No custom boatbuilder in the western U.S. enjoys stronger brand loyalty, a finer reputation for taking care of its customers, and greater name recognition than Advantage Boats in Lake Havasu City, Ariz. In addition to its line of 22- to 40-foot-long V-bottoms, the company’s Party Cat series started—for all intents and purposes—the custom deck-boat craze more than 20 years ago.

But when the economy takes its worst dive since the Great Depression; when production and sales in the West Coast custom boat market all but evaporate, all of those things—noteworthy as they are—do nothing to pay the bills. And that’s a fair description of what’s gone down in the go-fast market in the past three years.

While the Advantage X-Flight might look like a catamaran—shown here is the 29-footer—it’s actually a V-bottom.

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Still, you could say that the team at Advantage Boats is lucky. After all, several of its competitors—one of them right down the street—have simply closed their doors. But you could also say that you make your own luck, and that, too, is true for Advantage, because in 2007 the company introduced a 27-foot model called the X-Flight. And in 2008 that boat won Powerboat magazine’s Sport Boat of the Year Award.

In 2008 Advantage followed up with a 29-foot version of the X-Flight, which looks like a catamaran at its “lift-creating” bow but actually is V-bottom—more on that later. They earned Powerboat’s Sport Boat of the Year Award in 2009. The company added a 34-footer to the X-Flight Series in 2009 and might well have earned another award from the magazine had the publication not suspended its awards program, yet another casualty of the recession.

The X-Flight’s unusual hull design enabled its designer to maintain an uncommonly wide open-bow area for a V-bottom.



The drawings for the first X-Flight from Gary Ferguson, the company’s longtime designer, did not automatically convince Ray Camaro and Debbie Christensen, then company principals, that the boat needed to be built. In addition to its unusual hull configuration at the bow, which looks like a picklefork design that doesn’t carry all the way through the running surfaces, the model seems like a hybrid blend of sport-boat, deck-boat, and bow-rider, with an unorthodox automotive style windshield to top it off. But strange as it sounds, put it all together and you get a stylish boat with outstanding functionality and versatility.

“Nobody was sure about it until Gary carved a model for us,” says Bob Sepulveda, Advantage’s director of sales and marketing. “Once we saw that model, we said, ‘OK, build it.’”

And that turned out to be a very good thing, because according to Sepulveda the X-Flight Series has been “99.9 percent” of what has been built at Advantage since the first model was introduced. In the past three years, close to 100 X-Flight models reportedly have been built for buyers all over the country. Most recently, the company built one for a buyer in New York.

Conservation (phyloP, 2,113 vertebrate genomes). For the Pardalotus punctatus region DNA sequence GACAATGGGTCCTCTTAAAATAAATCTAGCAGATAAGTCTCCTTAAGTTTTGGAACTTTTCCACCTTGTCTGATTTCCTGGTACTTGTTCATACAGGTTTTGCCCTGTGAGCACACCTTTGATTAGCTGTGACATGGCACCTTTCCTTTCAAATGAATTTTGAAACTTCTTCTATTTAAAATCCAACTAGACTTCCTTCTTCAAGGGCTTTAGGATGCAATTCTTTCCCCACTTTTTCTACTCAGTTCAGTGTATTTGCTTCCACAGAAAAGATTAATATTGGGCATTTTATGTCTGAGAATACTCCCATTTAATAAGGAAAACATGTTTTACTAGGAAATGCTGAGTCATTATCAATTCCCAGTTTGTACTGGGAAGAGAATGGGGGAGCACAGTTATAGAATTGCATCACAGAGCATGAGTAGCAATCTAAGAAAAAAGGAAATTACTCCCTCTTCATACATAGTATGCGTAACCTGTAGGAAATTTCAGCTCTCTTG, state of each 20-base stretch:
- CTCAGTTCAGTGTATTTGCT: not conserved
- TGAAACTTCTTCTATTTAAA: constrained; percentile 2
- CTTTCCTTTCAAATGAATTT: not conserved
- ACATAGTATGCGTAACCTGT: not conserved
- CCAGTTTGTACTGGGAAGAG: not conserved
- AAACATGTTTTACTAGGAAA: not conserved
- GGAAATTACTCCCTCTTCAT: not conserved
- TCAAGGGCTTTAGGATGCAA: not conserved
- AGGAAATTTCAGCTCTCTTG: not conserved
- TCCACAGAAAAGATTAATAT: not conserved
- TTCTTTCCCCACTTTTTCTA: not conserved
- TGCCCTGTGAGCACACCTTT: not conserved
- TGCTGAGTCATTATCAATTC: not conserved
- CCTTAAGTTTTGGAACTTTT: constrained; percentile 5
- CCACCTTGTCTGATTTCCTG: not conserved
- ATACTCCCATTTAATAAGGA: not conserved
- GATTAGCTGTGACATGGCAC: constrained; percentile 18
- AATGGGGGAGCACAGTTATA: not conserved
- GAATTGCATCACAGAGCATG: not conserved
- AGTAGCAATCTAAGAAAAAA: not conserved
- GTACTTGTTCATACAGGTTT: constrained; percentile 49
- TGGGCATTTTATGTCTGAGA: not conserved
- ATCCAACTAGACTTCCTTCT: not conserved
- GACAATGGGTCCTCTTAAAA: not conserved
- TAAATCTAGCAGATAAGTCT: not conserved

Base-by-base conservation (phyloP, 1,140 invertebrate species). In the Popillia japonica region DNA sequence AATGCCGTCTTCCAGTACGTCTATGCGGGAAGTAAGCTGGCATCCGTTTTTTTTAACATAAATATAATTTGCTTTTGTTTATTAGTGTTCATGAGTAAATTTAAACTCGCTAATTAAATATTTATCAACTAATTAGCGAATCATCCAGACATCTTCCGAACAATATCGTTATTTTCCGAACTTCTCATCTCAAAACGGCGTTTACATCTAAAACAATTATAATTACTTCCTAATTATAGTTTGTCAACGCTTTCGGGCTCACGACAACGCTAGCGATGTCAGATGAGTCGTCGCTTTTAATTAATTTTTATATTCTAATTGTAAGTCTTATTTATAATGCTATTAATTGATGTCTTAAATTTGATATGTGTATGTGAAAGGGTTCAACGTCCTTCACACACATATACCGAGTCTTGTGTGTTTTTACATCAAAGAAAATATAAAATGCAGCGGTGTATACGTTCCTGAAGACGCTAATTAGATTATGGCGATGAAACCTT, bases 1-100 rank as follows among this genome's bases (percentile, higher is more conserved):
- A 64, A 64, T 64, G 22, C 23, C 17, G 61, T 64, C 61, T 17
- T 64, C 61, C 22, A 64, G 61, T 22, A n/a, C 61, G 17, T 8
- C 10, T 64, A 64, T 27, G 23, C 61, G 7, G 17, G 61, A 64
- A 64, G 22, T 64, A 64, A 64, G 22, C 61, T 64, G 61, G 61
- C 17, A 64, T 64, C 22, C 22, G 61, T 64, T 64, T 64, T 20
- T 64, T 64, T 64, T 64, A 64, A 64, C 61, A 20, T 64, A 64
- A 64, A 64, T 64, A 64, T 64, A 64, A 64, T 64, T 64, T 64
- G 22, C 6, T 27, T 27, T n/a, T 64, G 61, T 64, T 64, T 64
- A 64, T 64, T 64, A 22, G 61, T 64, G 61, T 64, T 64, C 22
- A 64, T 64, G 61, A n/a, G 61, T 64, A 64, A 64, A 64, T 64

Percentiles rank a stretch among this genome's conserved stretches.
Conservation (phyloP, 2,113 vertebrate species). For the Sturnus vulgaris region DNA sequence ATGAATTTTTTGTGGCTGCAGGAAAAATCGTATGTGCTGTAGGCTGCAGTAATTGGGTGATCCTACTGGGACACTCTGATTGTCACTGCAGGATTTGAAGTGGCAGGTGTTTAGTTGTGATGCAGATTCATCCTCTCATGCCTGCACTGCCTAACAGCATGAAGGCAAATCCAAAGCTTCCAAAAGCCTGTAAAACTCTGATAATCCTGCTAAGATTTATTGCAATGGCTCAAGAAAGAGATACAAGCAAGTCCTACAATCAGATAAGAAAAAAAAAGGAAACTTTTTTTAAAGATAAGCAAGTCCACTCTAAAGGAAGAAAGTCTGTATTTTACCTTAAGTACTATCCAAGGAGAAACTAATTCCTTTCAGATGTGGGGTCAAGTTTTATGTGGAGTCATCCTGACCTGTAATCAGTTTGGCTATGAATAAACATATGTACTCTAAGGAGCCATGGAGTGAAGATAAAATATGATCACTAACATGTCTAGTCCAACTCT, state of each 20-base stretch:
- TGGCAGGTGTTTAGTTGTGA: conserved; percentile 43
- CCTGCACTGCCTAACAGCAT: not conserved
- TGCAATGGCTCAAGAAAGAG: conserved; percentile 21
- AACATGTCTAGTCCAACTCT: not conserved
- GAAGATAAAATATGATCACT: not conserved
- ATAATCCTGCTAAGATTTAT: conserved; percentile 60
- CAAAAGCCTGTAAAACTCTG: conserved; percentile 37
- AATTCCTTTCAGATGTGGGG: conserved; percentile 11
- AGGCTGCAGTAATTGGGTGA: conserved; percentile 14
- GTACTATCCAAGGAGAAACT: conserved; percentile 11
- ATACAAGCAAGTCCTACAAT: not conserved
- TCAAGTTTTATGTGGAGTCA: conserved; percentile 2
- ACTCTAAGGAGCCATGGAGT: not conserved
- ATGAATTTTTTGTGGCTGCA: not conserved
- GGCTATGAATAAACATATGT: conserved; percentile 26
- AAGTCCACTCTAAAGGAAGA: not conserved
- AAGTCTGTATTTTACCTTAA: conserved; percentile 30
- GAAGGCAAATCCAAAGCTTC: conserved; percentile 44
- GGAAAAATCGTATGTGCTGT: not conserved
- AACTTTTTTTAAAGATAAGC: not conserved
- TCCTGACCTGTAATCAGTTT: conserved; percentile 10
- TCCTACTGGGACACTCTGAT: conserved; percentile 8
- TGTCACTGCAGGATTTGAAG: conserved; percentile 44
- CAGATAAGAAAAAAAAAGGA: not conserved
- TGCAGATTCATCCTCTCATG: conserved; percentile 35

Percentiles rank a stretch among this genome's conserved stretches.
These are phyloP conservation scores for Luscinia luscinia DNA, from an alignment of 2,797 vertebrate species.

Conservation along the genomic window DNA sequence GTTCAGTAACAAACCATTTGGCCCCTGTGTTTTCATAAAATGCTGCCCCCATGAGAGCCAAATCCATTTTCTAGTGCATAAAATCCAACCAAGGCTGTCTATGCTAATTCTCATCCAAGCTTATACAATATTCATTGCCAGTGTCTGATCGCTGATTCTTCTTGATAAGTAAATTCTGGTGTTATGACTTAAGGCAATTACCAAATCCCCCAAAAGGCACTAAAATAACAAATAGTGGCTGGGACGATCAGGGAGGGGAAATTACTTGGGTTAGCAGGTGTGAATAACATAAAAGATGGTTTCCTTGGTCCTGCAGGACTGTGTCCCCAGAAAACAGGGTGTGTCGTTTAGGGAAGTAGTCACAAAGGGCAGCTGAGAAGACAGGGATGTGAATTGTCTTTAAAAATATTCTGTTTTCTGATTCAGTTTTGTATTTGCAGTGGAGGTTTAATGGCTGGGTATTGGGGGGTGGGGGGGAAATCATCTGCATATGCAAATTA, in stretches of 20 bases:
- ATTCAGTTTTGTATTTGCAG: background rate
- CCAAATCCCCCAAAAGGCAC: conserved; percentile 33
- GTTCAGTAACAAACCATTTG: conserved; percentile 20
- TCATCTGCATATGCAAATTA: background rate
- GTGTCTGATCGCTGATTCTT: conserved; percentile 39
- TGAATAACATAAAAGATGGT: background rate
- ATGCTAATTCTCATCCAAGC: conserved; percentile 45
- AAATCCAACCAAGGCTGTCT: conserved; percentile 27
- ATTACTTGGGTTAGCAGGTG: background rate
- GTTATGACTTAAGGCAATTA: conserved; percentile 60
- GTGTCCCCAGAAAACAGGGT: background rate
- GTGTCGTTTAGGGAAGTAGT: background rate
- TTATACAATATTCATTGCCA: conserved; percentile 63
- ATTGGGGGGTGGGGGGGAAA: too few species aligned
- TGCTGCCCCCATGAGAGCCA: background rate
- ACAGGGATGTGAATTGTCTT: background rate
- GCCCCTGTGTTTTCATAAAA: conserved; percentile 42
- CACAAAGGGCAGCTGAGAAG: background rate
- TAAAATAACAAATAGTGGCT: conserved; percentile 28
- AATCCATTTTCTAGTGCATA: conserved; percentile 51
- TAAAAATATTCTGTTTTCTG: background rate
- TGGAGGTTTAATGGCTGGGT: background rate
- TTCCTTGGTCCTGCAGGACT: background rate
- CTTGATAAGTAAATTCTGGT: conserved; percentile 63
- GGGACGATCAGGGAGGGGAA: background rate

Sepulveda credits the success of the model to a number of factors.

“The X-Flight gives people the catamaran look they like with the safety of a V-bottom,” he explains. “One of things Gary has done with all our boats, and he did it with the X-Flight, is get them to run level. From coming on plane to top speed, they always run level. You never lose the shoreline.

“I have people walk into the showroom, and sometimes they get a little nervous when they see the ‘cat’ look of the boat,” he continues. “But when they get in the boat and start sitting in the different seats, they like the floorplan of the boat. When they sit down and realize that their shoulders don’t even come up to the top of the seats, they like it even more. And when we get them out on the water, that finishes it.”

The cockpit the 29-foot X-Flight has a double-wide helm and cabin on the co-pilot’s side.



Having tested all three X-Flight models as part of the Powerboat magazine test team, I can say in all candor that Sepulveda’s observations are spot-on. The boat handles beautifully, exhibits minimal bow rise at all times, and is efficient on relatively mild power—a pair of Mercury Racing 525EFI engines got the 34-footer to 91.2 mph.

But what I like best about entire X-Flight series is the functionality of the layout. The cockpit is spacious, and on the port side of the 27- and 29-foot models, as part of the copilot’s console, there’s a large enough cabin for full-size adults to actually find useful. (On the average 27-foot mid-cabin V-bottom, the cabin is suitable for small children, wakeboards, and rodents.) Both models have walk-throughs to the open bow.

The 34’ X-Flight has a full mid-cabin that is, quite simply, the most spacious and well-thought-out mid-cabin I’ve ever seen for a boat in this size range.

X-Flight 34 specificationsAnother plus of the catamaran-style hull up front is that it creates a wider open-bow area. In the typical V-bottom, the open bow spaces diminishes with the V-hull as it tapers forward. But the bow of the X-Flight does not taper—it’s as wide as it would be if the boat were a true catamaran-based deck boat.

Of course, the people at Advantage would like to build and sell every boat in their model line. But until that happens, they’re grateful for the success they’ve had with the entire X-Flight series. The series didn’t just change the game for Advantage. It kept them in it.

Editor's Note: Specifications shown are for the X-Flight 34. A 27 and 29 are also available. For more information, visit Advantage Boats.

trulioheadshot1Matt Trulio is the editor at large for Powerboat magazine. He has written for the magazine since 1994. Trulio’s daily blog can be found on speedonthewater.com, a site he created and maintains, which is the high-performance arm of the BoaterMouth group.

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